During the year-to-date periods ended October 2, 2010 and October 3, 2009, the Company granted non-qualified stock options to eligible employees as presented in the following activity tables. Terms of these grants and the Companys methods for determining grant-date fair value of the awards were consistent with that described on pages 41 and 42 of the Companys 2009 Annual Report on Form 10-K.
Year-to-date period ended October 2, 2010:
The weighted-average fair value of options granted was $7.90 per share for the year-to-date period ended October 2, 2010 and $6.33 per share for the year-to-date period ended October 3, 2009. The fair value was estimated using the following assumptions:
The total intrinsic value of options exercised was $40 million for the year-to-date period ended October 2, 2010 and $4 million for the year-to-date period ended October 3, 2009.
In the first quarter of 2010, the Company granted performance shares to a limited number of senior executive-level employees, which entitle these employees to receive a specified number of shares of the Companys common stock on the vesting date, provided cumulative three-year operating profit and internal net sales growth targets are achieved.
The 2010 target grant currently corresponds to approximately 210,000 shares, with a grant-date fair value of $48 per share. The actual number of shares issued on the vesting date could range from 0 to 200% of target, depending on actual performance achieved. Based on the market price of the Companys common stock at October 2, 2010, the maximum future value that could be awarded to employees on the vesting date for all outstanding performance share awards was as follows:
The 2007 performance share award, payable in stock, was settled at 150% of target in February 2010 for a total dollar equivalent of $14 million.
Note 6 Employee benefits
The Company sponsors a number of U.S. and foreign pension, other nonpension postretirement and postemployment plans to provide various benefits for its employees. These plans are described on pages 43 to 47 of the Companys 2009 Annual Report on Form 10-K. Components of Company plan benefit expense for the periods presented are included in the tables below.
Company contributions to employee benefit plans are summarized as follows:
Plan funding strategies may be modified in response to managements evaluation of tax deductibility, market conditions, and competing investment alternatives.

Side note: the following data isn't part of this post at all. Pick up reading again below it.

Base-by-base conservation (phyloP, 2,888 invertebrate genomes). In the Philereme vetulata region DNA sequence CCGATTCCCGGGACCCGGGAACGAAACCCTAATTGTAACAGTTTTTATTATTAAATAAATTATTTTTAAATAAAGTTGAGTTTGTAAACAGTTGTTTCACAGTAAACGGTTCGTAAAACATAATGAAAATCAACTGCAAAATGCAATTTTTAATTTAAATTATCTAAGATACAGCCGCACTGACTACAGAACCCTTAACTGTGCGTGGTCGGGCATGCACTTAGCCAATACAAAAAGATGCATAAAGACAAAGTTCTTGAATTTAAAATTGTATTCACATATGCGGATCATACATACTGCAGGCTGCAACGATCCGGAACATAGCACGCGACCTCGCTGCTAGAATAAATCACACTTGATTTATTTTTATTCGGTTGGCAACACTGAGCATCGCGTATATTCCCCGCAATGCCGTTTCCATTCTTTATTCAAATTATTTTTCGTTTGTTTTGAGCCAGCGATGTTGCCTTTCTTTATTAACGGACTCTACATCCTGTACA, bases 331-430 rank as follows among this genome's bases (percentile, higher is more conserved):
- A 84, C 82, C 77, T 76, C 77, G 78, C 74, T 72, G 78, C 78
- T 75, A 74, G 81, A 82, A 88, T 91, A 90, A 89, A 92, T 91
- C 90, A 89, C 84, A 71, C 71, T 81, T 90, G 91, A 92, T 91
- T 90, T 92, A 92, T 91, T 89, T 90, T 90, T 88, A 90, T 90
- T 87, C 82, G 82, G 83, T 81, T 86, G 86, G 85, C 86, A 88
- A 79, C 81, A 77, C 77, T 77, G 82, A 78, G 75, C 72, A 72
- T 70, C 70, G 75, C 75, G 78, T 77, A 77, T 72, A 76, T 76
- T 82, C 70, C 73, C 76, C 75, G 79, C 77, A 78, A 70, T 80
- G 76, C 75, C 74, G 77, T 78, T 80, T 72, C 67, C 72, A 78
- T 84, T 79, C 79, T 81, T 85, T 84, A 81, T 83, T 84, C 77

During the first quarter of 2010, the Company amended its U.S. postretirement healthcare benefit plan, which resulted in a decrease of a deferred tax asset of $17 million. This impact was recorded in other comprehensive income.
Note 7 Income taxes
The consolidated effective income tax rate for 2010 as compared to 2009 is as follows:
The consolidated effective tax rate for the quarter ended October 2, 2010 was higher than the prior period due to the positive impact of various provision-to-return adjustments.
As of October 2, 2010, the Company classified $48 million of unrecognized tax benefits as a current liability, representing several income tax positions under examination in various jurisdictions. Managements estimate of reasonably possible changes in unrecognized tax benefits during the next twelve months consists of the current liability balance, expected to be settled within one year, offset by $11 million of projected additions. Management is currently unaware of any issues under review that could result in significant additional payments, accruals or other material deviation in this estimate.
Following is a reconciliation of the Companys total gross unrecognized tax benefits for the year-to-date period ended October 2, 2010; $106 million of this total represents the amount that, if recognized, would affect the Companys effective income tax rate in future periods.
The current portion of the Companys unrecognized tax benefits is presented in the balance sheet within accrued income taxes and the amount expected to be settled after one year is recorded in other liabilities.